No, it’s not. It’s whisky, made with a little tiny bit of rye. It’s whisky with rye. But it is certainly not Rye in the sense that it can be sold as Rye in the United States. Note that the Crown Royal website does not call it Rye.
Templeton Rye has recently become available again in the Midwest; it’s the only rye I’ve tried. Has anyone else had it? How does it compare to the others mentioned here?
I’m not a fan of the Wild Turkey rye. If you can find it, the Rittenhouse bonded would be my top recommendation as an introduction to rye–it’s very good quality, especially for the price. (The 80-proof Rittenhouse is okay, but the bonded is the one you want.) My overall favorite rye is the Black Maple Hill, but it’s much pricier. In the past few years, rye has been starting to gather attention like bourbon did previously, so you’re starting to see more high-end ryes appear. Several of the Sazerac ryes are nice, the Red Hook is very good, the Van Winkle is very good, and there are others that are also well worth investigating.
Paul Clarke (well-known cocktail blogger) is a big fan of rye–for an example, look here: http://www.cocktailchronicles.com/2007/01/05/the-rye-chronicles/
For those who now have a bottle of good rye (Van Winkle or better), try the following recipe for a Manhattan:
1 shot rye
1 shot Carpano Antica vermouth
A dash or two orange bitters
Stir & strain.
Is Crown Royal typical of rye? I’ve been tempted to try a bottle of rye because I’ve not had it before, but Crown Royal seems smooth to the point of blandness to me. I do seem to like stronger bourbons. I love Wild Turkey 101 and Bookers (128 proof, usually), and sip them straight with no ice.
So, rye drinkers, do you think I’d enjoy rye whisky or would I find it too mild and bland for my taste?
Crown Royal != rye.
Like other types of whiskey, different ryes vary in flavor profile, but in general rye tends to be “spicier” than bourbon. I don’t think you’d be interested in ryes like Old Overholt or Pikesville (ugh–bland, bland, bland), but you might like the bonded Rittenhouse, the Hirsch (overpriced for the quality, though), the Red Hook, or the Thomas Handy. And the Hudson is downright harsh.
ETA: You might also like the Old Potrero.
Very good. Thank you for the info and the recommendations. I’ll be making up a shopping list now.
What does being sold in the states have to do with anything? I understand that the U.S. government has little rules about what percentage of rye has to be used in order to call a drink rye, but I’m not in the U.S., and don’t care about that at all. It’s rye. Canadians have called it rye for almost seventy years, and you’re cute little government can’t change that.
Again, if you don’t personally like it, fine. But it’s rye.
Whereas in Canada, rye whiskey apparently doesn’t need to contain any rye at all?
Note the absence of any reference to rye as an ingredient.
The states has laws about what can be considered bourbon and rye etc. Canada gets a pass (for reasons I don’t know and don’t care enough to look up). Rye whiskey needs to contain at least 51% rye, which Crown Royal does not. Again, I like Crown Royal, but it isn’t Rye. Just like Jack Daniels isn’t Bourbon and Jameson isn’t Scotch.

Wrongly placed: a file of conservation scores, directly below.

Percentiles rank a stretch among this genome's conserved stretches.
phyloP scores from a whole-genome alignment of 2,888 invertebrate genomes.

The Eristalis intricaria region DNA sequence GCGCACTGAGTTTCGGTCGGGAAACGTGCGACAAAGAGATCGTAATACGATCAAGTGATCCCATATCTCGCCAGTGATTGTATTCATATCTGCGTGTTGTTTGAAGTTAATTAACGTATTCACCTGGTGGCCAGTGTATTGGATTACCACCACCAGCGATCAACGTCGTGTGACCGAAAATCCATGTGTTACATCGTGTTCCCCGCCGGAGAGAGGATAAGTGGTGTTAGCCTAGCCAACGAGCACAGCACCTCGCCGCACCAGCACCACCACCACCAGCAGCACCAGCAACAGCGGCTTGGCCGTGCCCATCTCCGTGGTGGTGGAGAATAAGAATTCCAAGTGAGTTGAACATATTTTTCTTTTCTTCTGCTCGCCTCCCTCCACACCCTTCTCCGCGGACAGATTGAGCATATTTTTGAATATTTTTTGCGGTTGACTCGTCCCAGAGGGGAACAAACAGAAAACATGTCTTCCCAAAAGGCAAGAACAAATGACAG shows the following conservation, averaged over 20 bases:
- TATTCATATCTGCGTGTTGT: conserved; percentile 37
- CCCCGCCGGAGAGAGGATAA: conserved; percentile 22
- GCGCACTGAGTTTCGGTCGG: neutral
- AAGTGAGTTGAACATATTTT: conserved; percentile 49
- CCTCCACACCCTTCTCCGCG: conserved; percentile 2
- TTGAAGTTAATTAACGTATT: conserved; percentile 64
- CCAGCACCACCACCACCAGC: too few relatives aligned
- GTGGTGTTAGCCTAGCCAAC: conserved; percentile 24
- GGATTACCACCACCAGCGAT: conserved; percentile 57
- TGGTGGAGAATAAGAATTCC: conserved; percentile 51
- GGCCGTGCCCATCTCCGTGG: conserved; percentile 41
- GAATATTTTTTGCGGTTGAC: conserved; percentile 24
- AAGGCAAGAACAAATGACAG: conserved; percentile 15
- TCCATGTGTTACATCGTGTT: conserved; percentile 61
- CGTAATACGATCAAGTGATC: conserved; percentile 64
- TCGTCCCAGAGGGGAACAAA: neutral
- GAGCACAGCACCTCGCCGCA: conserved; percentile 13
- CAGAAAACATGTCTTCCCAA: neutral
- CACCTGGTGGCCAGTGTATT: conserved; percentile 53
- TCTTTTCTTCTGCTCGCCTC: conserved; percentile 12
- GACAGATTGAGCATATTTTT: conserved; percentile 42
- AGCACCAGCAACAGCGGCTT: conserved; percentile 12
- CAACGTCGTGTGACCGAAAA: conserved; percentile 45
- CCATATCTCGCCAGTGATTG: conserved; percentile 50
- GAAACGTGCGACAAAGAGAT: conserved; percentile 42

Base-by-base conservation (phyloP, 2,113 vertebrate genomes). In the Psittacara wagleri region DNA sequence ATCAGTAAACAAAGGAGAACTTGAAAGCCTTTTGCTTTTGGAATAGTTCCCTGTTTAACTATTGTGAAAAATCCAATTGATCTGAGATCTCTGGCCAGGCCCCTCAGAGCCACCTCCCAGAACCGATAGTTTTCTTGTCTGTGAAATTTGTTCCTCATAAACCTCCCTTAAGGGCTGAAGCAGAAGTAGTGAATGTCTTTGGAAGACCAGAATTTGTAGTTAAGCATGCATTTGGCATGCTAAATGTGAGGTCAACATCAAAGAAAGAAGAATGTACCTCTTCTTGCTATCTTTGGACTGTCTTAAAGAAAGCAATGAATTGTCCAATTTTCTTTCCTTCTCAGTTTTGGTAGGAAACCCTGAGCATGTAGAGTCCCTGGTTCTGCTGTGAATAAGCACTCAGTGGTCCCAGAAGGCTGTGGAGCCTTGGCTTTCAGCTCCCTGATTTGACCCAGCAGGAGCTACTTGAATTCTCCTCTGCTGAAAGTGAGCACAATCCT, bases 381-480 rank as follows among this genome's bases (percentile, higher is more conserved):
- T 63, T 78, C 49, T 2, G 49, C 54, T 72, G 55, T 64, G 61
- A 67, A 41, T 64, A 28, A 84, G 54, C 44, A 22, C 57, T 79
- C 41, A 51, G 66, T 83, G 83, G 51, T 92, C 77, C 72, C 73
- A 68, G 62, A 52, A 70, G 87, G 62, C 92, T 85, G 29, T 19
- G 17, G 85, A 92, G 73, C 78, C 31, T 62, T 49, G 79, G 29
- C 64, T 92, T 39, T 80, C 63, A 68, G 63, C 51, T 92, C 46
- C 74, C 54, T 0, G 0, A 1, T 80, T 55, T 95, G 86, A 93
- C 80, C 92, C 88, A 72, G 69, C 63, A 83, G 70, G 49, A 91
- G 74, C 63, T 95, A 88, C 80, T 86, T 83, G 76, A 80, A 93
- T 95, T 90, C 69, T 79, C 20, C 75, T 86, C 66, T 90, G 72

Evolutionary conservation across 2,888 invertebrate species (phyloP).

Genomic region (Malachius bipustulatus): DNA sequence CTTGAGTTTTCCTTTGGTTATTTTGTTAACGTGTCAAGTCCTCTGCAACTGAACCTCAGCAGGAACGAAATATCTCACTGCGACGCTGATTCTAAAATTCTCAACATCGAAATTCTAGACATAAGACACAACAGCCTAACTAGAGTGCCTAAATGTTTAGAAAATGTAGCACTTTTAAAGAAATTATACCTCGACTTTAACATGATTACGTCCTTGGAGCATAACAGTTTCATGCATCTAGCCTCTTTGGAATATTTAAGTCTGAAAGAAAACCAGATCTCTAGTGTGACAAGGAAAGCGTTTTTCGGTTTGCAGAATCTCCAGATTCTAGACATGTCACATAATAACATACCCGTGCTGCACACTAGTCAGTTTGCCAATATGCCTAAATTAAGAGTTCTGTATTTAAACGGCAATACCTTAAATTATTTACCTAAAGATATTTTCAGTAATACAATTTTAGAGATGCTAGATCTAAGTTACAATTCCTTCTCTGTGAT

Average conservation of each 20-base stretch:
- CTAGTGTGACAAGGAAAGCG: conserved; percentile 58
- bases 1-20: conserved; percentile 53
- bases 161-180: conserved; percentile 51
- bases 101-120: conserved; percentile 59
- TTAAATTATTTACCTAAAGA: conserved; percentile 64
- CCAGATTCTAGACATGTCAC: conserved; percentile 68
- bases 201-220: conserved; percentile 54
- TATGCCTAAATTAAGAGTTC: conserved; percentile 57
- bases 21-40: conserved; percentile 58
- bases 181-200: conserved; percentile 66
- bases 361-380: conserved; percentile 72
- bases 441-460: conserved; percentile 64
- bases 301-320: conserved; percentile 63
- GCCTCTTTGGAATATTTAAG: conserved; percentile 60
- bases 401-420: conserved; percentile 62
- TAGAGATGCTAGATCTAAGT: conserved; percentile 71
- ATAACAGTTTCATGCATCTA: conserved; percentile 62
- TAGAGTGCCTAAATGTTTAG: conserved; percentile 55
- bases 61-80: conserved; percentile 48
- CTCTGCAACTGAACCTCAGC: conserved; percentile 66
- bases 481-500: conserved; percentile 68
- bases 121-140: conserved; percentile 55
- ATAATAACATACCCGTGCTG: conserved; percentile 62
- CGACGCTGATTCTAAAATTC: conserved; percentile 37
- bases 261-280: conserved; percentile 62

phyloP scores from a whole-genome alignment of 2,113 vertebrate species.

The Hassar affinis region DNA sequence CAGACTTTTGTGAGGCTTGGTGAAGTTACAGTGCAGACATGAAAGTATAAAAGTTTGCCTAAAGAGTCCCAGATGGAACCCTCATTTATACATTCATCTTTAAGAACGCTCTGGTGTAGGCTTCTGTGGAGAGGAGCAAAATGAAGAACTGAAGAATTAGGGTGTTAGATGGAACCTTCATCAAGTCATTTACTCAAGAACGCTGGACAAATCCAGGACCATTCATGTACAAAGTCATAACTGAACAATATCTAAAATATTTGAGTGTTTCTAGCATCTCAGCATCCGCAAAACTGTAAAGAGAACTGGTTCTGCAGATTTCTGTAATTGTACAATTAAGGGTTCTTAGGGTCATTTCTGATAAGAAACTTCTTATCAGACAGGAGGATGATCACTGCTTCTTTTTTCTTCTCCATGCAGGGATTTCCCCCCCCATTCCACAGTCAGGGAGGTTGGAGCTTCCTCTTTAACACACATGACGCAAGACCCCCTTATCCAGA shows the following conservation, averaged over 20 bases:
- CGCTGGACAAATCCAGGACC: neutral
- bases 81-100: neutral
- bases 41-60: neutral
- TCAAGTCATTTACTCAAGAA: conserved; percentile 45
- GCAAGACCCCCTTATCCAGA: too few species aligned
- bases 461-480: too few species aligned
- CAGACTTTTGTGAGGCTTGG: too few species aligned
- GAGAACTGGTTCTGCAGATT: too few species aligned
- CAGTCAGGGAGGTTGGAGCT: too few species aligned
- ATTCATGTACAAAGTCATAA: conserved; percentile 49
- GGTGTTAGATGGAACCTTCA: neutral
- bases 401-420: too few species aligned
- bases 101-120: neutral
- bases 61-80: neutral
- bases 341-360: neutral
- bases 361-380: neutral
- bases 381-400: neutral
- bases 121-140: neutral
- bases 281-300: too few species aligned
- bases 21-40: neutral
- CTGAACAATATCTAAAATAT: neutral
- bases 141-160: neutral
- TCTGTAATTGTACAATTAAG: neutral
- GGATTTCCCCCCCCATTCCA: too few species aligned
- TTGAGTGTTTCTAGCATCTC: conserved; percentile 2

But Crown Royal does have rye in it. Maybe not the arbitrary amount the U.S. government irrelevantly calls for, but it’s got rye in it. It’s rye.
Seriously, folks, the government has nothing to do with this. It’s got rye in it. It’s rye.
Then is all bourbon rye? Because all bourbon must contain some rye. What’s the difference?
Really? I didn’t know that. Wiki says wheat and/or rye, so it seems to me that at least some don’t have rye. But go ahead, call it whatever you want.
I’ll keep calling Crown Royal rye. 'cause it is.
i’ve never tried rye, and don’t really recall seeing much of it in the stores. the mention of rye always reminds me of “lost weekend”, where ray milland (i think) is running around wild eyed screaming for rye, and hiding his empty bottles outside his window in a bag. thank god for vodka in plastic bottles and trash compactors!
Add to the list the rye that started this thread. You won’t be sorry.
My favorite rye is the Willett 23-year-old “Velvet Glove.”
I’ve never had it, as I’m not a whiskey drinker, but I’m familiar with Templeton Rye because it’s owned (partially anyway) by the band The Nadas from Iowa and has been mentioned on the radio here in Chicago.
Given that I have you to thank for my discovery of Booker’s, Wild Turkey 101 and the 12-year-old Macallan, it’s already there.
FWIW, those of you who have decided that you like rye owe it to yourselves to try Laird’s bonded applejack (though the official name is “Straight apple brandy”).
It’s rough around the edges, but it’s good stuff and is fantastic in cocktails.
Bonded applejack : calvados :: rye : bourbon
I’ve had it. One week they were passing out free samples at the Farmer’s Market (they got in trouble for it).
Very, very smooth. I am not a whiskey drinker but I quite enjoyed it. I’ve been telling my friends about it. I saw a whole bunch of it at Costco; I’m thinking about buying it for gifts for the holidays.
Except it shares nothing of the tradition and characteristics of a whiskey made with mash bill of nearly all rye grain. Canadian whiskey may be colloquially called rye because it used to be made of and taste like rye, but that’s not the case these .
Anyway, I had two days of interviews last week for a job I’m excited about. At the same time, I noticed that the downtown liquor store has a few bottles of the Black Maple Hill 23 year old rye. If things work out, maybe I’ll get to haul a couple of those home…